To generate dealers’ sales, you need a network. It doesn’t matter if your product is market ready or a great bargain. It’ll have no value for you if you don’t know who will buy it or how you will tell the world about it. The only way to sell your product is to develop a strong dealer sales network.
As an illustration of how to set up a dealer sales network, consider the case of a man named Rory. Rory invented a gadget that no homeowner could live without. He knew the gadget had enormous sales potential. He calculated the production cost of the gadget to be $0.50 per unit. He believed he could sell the item for $10. Advertising would cost $2 per gadget. That meant Rory could earn $7.50 on each gadget sold. Rory’s only problem was how to call attention to the item.
The solution to Rory’s problem was a dealer sales network. He decided to recruit as many people as he could to help do the selling. This in turn meant giving people a reason to join his sales network. Rory offered new recruits to his sales network a cut of the profits. Each of them would earn $2.50 for each gadget sold. Their sales would also mean profits for Rory.
Rory still needed a way to reach out to prospective sales reps. In order to draw sales reps to his dealer network, Rory placed ads on the Internet and in magazines. He also obtained a list of email addresses of people who worked freelance and sent out a mass emailing in the form of a dynamic sales letter. The cost came out of Rory’s ad budget.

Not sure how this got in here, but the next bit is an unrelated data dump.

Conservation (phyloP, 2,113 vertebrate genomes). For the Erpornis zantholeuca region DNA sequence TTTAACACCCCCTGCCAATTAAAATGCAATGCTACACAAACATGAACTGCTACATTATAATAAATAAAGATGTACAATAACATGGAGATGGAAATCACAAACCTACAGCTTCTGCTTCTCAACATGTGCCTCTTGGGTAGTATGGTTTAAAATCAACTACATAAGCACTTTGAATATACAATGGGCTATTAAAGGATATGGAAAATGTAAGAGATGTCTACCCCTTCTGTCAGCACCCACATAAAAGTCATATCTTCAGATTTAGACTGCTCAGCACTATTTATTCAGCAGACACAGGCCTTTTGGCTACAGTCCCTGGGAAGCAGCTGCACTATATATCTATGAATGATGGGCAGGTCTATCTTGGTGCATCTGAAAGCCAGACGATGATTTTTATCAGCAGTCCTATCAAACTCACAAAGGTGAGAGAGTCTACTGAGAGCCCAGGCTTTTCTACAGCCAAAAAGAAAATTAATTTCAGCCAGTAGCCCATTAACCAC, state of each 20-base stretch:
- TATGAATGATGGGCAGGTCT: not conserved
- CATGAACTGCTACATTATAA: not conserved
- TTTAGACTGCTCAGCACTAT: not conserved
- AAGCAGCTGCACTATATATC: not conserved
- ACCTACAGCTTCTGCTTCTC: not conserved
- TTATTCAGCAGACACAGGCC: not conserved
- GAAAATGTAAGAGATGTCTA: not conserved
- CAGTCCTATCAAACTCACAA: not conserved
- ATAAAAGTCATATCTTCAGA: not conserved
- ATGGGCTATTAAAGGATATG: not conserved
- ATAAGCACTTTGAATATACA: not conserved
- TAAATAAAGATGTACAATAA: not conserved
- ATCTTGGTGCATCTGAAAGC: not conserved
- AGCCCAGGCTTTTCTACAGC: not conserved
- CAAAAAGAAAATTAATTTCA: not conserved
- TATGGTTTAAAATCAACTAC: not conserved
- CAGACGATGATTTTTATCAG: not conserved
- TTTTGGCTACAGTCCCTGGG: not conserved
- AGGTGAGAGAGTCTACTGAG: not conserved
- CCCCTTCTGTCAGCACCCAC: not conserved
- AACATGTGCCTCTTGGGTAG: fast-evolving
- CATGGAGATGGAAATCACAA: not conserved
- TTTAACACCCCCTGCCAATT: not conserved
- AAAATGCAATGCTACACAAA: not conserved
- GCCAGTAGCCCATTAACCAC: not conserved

Rory’s next step in building a dealer network was to develop a “sales kit.” Included was not just information about the gadget. There were also instructions on how sales reps could win recruits to their own downline.
A friend of Rory’s who was in business advised Rory to charge a dealer registration fee. “That way,” the friend said, “you build a dealer sales network and pocket more of a profit.”
Rory thanked his friend. Then he rejected the idea. Rory believed that asking recruits to pay for the privilege of joining his sales network would have the reverse effect. He was convinced it would drive people away from the network.
In fact, Rory took an approach that was precisely the opposite of a registration fee. He offered a cash bonus for each dealer who brought new dealers to the sales network. Dealers would receive a percentage of the sales of any new dealers they persuaded to join.
Rory’s sales network grew by leaps and bounds. In just a year’s time, it had about 1,000 dealers. By the end of the second year, it had grown to 4,000 members. Profits from network sales enabled Rory to buy television advertising time. These ads boasted sales of the gadget to new, unheard-of levels. The ads also drew new dealers to his network.
Rory’s example teaches a number of lessons about multi-level sales networks. One is that sales reps in a network are not just selling product. They are also selling new recruits the opportunity to join the network. Another lesson is that incentives are the best way to grow a dealer network. Rory’s solution was to offer a percentage of new dealers’ sales to his sales force. This led to more recruits to the company and ultimately more money for Rory.